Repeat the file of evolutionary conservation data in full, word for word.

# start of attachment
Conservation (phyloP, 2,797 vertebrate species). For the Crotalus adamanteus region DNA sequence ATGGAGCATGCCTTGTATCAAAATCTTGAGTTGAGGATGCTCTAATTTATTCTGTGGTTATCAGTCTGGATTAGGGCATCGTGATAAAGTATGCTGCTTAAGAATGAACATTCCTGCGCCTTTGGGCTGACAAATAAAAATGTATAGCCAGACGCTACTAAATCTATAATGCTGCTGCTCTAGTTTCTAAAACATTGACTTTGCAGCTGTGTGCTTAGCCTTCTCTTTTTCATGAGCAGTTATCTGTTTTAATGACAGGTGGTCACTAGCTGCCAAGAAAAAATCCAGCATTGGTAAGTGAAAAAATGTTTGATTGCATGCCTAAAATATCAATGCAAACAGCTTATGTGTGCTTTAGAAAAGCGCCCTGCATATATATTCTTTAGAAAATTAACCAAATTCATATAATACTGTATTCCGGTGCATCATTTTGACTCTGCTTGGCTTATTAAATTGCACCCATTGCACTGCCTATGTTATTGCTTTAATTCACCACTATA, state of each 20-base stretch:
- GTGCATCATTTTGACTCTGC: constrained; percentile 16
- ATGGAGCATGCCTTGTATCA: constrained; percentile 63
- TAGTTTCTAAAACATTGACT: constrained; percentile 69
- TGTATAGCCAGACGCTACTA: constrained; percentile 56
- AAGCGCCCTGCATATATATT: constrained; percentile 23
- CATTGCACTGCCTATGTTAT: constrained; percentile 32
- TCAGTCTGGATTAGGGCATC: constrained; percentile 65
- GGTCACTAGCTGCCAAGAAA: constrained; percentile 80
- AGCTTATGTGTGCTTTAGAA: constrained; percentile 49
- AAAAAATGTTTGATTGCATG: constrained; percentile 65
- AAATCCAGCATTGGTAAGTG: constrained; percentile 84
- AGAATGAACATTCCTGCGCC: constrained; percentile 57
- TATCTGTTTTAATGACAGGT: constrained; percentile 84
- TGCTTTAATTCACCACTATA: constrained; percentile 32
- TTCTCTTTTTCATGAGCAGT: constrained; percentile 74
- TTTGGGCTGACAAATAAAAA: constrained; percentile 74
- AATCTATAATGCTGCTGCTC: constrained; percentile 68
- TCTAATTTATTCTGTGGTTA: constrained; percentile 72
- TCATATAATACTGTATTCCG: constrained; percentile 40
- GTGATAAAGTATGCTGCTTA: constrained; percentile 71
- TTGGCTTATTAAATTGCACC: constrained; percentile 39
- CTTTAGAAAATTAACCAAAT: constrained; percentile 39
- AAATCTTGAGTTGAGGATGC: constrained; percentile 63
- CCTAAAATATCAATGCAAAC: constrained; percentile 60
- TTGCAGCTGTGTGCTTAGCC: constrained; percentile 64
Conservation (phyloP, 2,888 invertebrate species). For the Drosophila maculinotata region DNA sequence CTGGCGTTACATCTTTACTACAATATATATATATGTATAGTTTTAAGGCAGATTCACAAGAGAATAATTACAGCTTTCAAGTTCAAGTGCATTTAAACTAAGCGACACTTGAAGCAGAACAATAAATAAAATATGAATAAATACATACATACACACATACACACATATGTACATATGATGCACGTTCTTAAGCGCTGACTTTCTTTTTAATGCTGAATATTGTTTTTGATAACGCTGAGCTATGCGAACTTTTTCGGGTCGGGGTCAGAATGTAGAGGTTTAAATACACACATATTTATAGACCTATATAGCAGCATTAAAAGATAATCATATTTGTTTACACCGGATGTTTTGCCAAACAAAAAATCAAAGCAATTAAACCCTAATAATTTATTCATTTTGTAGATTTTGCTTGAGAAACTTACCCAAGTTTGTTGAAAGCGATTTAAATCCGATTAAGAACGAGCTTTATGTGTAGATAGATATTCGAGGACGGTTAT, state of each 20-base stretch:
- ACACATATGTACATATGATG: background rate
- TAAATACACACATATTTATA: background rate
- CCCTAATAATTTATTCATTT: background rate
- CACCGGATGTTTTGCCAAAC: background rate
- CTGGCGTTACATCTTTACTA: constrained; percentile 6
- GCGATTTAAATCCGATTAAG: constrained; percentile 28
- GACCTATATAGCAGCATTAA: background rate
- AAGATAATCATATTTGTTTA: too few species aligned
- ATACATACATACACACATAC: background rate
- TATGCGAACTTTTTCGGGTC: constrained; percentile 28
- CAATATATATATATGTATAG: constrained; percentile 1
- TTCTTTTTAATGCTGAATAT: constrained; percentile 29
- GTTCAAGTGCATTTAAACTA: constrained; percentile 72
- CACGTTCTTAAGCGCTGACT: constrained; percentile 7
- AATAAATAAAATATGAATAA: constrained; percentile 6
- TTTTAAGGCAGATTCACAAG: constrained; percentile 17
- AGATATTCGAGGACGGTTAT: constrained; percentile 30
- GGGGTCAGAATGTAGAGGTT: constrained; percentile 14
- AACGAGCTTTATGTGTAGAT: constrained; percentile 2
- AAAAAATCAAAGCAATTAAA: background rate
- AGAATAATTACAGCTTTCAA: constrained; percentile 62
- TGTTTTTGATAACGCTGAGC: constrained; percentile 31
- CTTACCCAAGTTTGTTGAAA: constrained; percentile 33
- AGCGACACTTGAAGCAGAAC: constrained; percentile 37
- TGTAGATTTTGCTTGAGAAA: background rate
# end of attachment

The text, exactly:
Conservation (phyloP, 2,797 vertebrate species). For the Crotalus adamanteus region DNA sequence ATGGAGCATGCCTTGTATCAAAATCTTGAGTTGAGGATGCTCTAATTTATTCTGTGGTTATCAGTCTGGATTAGGGCATCGTGATAAAGTATGCTGCTTAAGAATGAACATTCCTGCGCCTTTGGGCTGACAAATAAAAATGTATAGCCAGACGCTACTAAATCTATAATGCTGCTGCTCTAGTTTCTAAAACATTGACTTTGCAGCTGTGTGCTTAGCCTTCTCTTTTTCATGAGCAGTTATCTGTTTTAATGACAGGTGGTCACTAGCTGCCAAGAAAAAATCCAGCATTGGTAAGTGAAAAAATGTTTGATTGCATGCCTAAAATATCAATGCAAACAGCTTATGTGTGCTTTAGAAAAGCGCCCTGCATATATATTCTTTAGAAAATTAACCAAATTCATATAATACTGTATTCCGGTGCATCATTTTGACTCTGCTTGGCTTATTAAATTGCACCCATTGCACTGCCTATGTTATTGCTTTAATTCACCACTATA, state of each 20-base stretch:
- GTGCATCATTTTGACTCTGC: constrained; percentile 16
- ATGGAGCATGCCTTGTATCA: constrained; percentile 63
- TAGTTTCTAAAACATTGACT: constrained; percentile 69
- TGTATAGCCAGACGCTACTA: constrained; percentile 56
- AAGCGCCCTGCATATATATT: constrained; percentile 23
- CATTGCACTGCCTATGTTAT: constrained; percentile 32
- TCAGTCTGGATTAGGGCATC: constrained; percentile 65
- GGTCACTAGCTGCCAAGAAA: constrained; percentile 80
- AGCTTATGTGTGCTTTAGAA: constrained; percentile 49
- AAAAAATGTTTGATTGCATG: constrained; percentile 65
- AAATCCAGCATTGGTAAGTG: constrained; percentile 84
- AGAATGAACATTCCTGCGCC: constrained; percentile 57
- TATCTGTTTTAATGACAGGT: constrained; percentile 84
- TGCTTTAATTCACCACTATA: constrained; percentile 32
- TTCTCTTTTTCATGAGCAGT: constrained; percentile 74
- TTTGGGCTGACAAATAAAAA: constrained; percentile 74
- AATCTATAATGCTGCTGCTC: constrained; percentile 68
- TCTAATTTATTCTGTGGTTA: constrained; percentile 72
- TCATATAATACTGTATTCCG: constrained; percentile 40
- GTGATAAAGTATGCTGCTTA: constrained; percentile 71
- TTGGCTTATTAAATTGCACC: constrained; percentile 39
- CTTTAGAAAATTAACCAAAT: constrained; percentile 39
- AAATCTTGAGTTGAGGATGC: constrained; percentile 63
- CCTAAAATATCAATGCAAAC: constrained; percentile 60
- TTGCAGCTGTGTGCTTAGCC: constrained; percentile 64
Conservation (phyloP, 2,888 invertebrate species). For the Drosophila maculinotata region DNA sequence CTGGCGTTACATCTTTACTACAATATATATATATGTATAGTTTTAAGGCAGATTCACAAGAGAATAATTACAGCTTTCAAGTTCAAGTGCATTTAAACTAAGCGACACTTGAAGCAGAACAATAAATAAAATATGAATAAATACATACATACACACATACACACATATGTACATATGATGCACGTTCTTAAGCGCTGACTTTCTTTTTAATGCTGAATATTGTTTTTGATAACGCTGAGCTATGCGAACTTTTTCGGGTCGGGGTCAGAATGTAGAGGTTTAAATACACACATATTTATAGACCTATATAGCAGCATTAAAAGATAATCATATTTGTTTACACCGGATGTTTTGCCAAACAAAAAATCAAAGCAATTAAACCCTAATAATTTATTCATTTTGTAGATTTTGCTTGAGAAACTTACCCAAGTTTGTTGAAAGCGATTTAAATCCGATTAAGAACGAGCTTTATGTGTAGATAGATATTCGAGGACGGTTAT, state of each 20-base stretch:
- ACACATATGTACATATGATG: background rate
- TAAATACACACATATTTATA: background rate
- CCCTAATAATTTATTCATTT: background rate
- CACCGGATGTTTTGCCAAAC: background rate
- CTGGCGTTACATCTTTACTA: constrained; percentile 6
- GCGATTTAAATCCGATTAAG: constrained; percentile 28
- GACCTATATAGCAGCATTAA: background rate
- AAGATAATCATATTTGTTTA: too few species aligned
- ATACATACATACACACATAC: background rate
- TATGCGAACTTTTTCGGGTC: constrained; percentile 28
- CAATATATATATATGTATAG: constrained; percentile 1
- TTCTTTTTAATGCTGAATAT: constrained; percentile 29
- GTTCAAGTGCATTTAAACTA: constrained; percentile 72
- CACGTTCTTAAGCGCTGACT: constrained; percentile 7
- AATAAATAAAATATGAATAA: constrained; percentile 6
- TTTTAAGGCAGATTCACAAG: constrained; percentile 17
- AGATATTCGAGGACGGTTAT: constrained; percentile 30
- GGGGTCAGAATGTAGAGGTT: constrained; percentile 14
- AACGAGCTTTATGTGTAGAT: constrained; percentile 2
- AAAAAATCAAAGCAATTAAA: background rate
- AGAATAATTACAGCTTTCAA: constrained; percentile 62
- TGTTTTTGATAACGCTGAGC: constrained; percentile 31
- CTTACCCAAGTTTGTTGAAA: constrained; percentile 33
- AGCGACACTTGAAGCAGAAC: constrained; percentile 37
- TGTAGATTTTGCTTGAGAAA: background rate